Les Bluecars – Ecological Electric City Cars

The Guardian.com

New car-sharing scheme that could put Paris streets ahead

Les Bluecars are clean, green, chic and cheap. But Parisian pedestrians need to watch – and listen – out

Vocab & Phrases:

Do you know these words? Discuss their meaning.

 

Put (something) streets ahead..

Chic

Watch out !

Listen out  !

 

zipping

bemused

city hall

praise

takes a spin

merits

rant

a tiny boot

Plug it in

last for

to rescue

a returnable deposit.

Nippy

 

Just after the introduction of Paris’s self-service bicycle scheme comes Autolib, a car-sharing idea that the city claims is a world first. By 2013 officials hope to have around 5,000 Bluecars zipping around Paris, cutting noise and air pollution and discouraging car ownership.

On a sunny Sunday on the Avenue Trudaine, the family-friendly part of the 9th arrondissement, a curious crowd gather round a line of Bluecars brought in for a two-month trial.

As the more adventurous sign-up for a test drive, bemused diners at a nearby cafe watch the electric cars – which are not actually blue but unpainted aluminium.

There are no complaints about fumes or noise because neither exist. If you can’t see a Bluecar you won’t know it’s there.

Annick Lepetit, in charge of transport at city hall, is on hand to declare the Bluecar the future of urban motoring and praise the vision of Bertrand Delanoë, the Socialist mayor who devised both Autolib and its two-wheeled forerunner. Owning your own car, says Lepetit, is just so passé.

“Private cars are expensive and people are using them less and less in cities,” she said. “We’re moving into another culture, the culture of car sharing. It’s the same principle as Velib: you use the car, leave it and that’s it. Simple.”

The enthusiasm from Lepetit continued: “I’ve driven one and they’re better than good, they’re incredible. They’re ecological and economical. It’s a real revolution and I can see it being copied in other cities.”

Jacques Bravo, mayor of the 9th arrondissement, takes a spin in a Bluecar and returns converted to its merits. “We had to stop and ask a pedestrian to get out the way because the car was so silent,” he said.

So far, so self-congratulatory. But not everyone is convinced. “I’ve lived here for 30 years and nobody asked us if we wanted this,” said an angry local. “Is that what you call democracy?”

It could be that his rant referred to billionaire industrialist Vincent Bolloré, whose company has reportedly invested €1bn in the Bluecar and is making the special batteries to power it. Bolloré is also a friend of president Nicolas Sarkozy. “This is all about friends with friends,” mutters the unhappy passerby.

Chibout says the firm has already been approached by “several other cities”. Is London one of them? He gives an enigmatic smile. He won’t say. Somehow it’s hard to see Boris Johnson, the London mayor, fitting behind the wheel of a Bluecar, or Jeremy Clarkson test-driving one.

The vehicle has been described as a “bubble car”, but looks more like the Smart car’s bigger brother. For those interested in the spec, it’s worth mentioning that it was designed by the Italian firm that makes Ferraris. But that’s where the similarity ends. The Bluecar goes forwards and backwards, has four seats, a tiny boot and an automatic gearbox. Plug it in for eight hours and it will go from 0-100kpm in 6.7 seconds, with a top speed of 130kph. It’ll last for around 250km per charge.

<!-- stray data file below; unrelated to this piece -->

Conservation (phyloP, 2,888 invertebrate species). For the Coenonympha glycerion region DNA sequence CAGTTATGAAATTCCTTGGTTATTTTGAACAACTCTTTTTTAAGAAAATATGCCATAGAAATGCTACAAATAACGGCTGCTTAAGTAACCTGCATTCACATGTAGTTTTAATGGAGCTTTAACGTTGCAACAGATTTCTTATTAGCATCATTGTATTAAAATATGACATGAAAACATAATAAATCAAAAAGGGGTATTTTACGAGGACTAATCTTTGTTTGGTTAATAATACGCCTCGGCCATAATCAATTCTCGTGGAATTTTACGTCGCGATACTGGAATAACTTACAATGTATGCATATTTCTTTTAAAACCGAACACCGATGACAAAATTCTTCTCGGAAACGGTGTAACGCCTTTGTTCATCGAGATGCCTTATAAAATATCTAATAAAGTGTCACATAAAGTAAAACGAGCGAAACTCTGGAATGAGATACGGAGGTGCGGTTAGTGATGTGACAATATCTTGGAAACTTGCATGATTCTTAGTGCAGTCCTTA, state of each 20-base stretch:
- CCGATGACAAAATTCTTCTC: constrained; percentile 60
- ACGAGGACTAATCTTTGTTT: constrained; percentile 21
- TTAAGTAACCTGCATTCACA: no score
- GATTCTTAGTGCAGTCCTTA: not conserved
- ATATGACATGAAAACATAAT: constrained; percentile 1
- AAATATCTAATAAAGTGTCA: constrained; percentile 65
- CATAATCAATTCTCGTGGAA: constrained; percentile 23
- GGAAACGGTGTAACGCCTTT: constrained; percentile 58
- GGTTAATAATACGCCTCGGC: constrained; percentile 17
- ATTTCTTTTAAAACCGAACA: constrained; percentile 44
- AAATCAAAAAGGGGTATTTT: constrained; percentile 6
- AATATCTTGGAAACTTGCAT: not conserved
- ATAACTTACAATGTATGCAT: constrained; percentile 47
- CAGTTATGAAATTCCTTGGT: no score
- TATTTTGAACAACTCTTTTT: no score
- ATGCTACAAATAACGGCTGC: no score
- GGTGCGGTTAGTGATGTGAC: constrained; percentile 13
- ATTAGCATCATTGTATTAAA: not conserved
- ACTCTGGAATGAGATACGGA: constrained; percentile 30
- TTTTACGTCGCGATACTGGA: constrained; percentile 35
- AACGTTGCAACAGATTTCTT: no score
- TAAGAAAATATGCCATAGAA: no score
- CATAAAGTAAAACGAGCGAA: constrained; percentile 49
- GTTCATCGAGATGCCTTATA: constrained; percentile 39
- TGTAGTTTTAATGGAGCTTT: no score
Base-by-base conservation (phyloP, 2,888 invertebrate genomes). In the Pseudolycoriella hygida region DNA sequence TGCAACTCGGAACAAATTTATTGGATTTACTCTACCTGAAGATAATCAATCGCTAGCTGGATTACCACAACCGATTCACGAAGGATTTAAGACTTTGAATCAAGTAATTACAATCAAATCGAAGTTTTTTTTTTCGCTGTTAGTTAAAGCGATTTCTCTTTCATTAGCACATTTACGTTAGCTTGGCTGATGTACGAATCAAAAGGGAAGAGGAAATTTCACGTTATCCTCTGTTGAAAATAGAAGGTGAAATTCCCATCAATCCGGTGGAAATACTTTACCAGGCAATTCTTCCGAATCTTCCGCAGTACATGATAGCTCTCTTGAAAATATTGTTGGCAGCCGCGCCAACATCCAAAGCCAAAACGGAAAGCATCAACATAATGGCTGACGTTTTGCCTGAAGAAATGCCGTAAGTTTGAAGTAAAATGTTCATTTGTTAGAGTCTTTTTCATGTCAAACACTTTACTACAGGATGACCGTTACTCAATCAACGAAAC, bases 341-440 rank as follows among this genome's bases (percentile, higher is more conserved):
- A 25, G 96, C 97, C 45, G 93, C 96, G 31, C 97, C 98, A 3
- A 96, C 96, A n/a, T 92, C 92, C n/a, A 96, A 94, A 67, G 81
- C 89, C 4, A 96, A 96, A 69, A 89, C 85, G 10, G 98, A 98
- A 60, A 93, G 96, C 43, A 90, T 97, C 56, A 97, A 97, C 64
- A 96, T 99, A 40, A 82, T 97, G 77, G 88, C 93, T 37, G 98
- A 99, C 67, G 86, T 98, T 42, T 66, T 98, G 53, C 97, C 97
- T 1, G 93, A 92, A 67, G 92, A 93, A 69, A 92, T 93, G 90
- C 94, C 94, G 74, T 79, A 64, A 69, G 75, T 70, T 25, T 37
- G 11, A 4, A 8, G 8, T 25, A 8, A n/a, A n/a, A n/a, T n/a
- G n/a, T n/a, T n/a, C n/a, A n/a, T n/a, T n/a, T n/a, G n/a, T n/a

It also has a GPS to stop drivers getting lost – and perhaps to allow Autolib authorities to keep track of you. If you damage it, there’s a big blue button to call for assistance. This raises the alarm at a control centre and hey presto, someone comes to the rescue – in theory at least.

Before hiring a car, drivers must register at Autolib’s office in central Paris or kiosks located near pickup stations. A driving licence, ID card and credit card is required, along with a returnable deposit.

Users will be able to sign up for daily, weekly or annual membership and prices range from €10 to €144 for a year, depending on the length of time the car is used.

What’s not to like? It’s clean, green, cheap, compact, comfortable and surprisingly nippy.

 

Exercise:

Please use the words in the vocab section in the following sentences.

1.My brother-s new Vespa was great fun and very __________.

2. I always find Duracell batteries great value, they __________ a long time.

3. Lets discuss the _________ of the Bluecar? What are the negatives ?

4. My iPhone has a terrible battery, I need to _________ every 6 hours.

5. Mini always had _________. No room for suitcases.

6. Yesterday we found a stray cat on the street and had to __________ it. Its now out new pet.

7. ______________ for the bicycle !

8. That a very nice new _______ dress.

9. Barca FC are ______________ of any other team.

10. I am always __________ by Moreno´s _______ at the press.

11. _____________ for the good news about economic recovery.

12. It is standard practice to pay ______________ for the new apartment.

 

Video:

http://www.youtube.com/watch?v=HQ5-RMl6s4s

Discussion:

Do you like this idea?

What are the merits of the Bluecar?

Why isn’t is called the green car?

What are some of the negatives or disadvantages of the Bluecar?

Would you use it on a visit to Paris?

Are all cars changing electric?

Is this idea adaptable to Barcelona?

The article says that Bolloré is a friend of Sarkozy. Do you think this is significant?

 

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Justin Donlon

English Teacher & Content Developer

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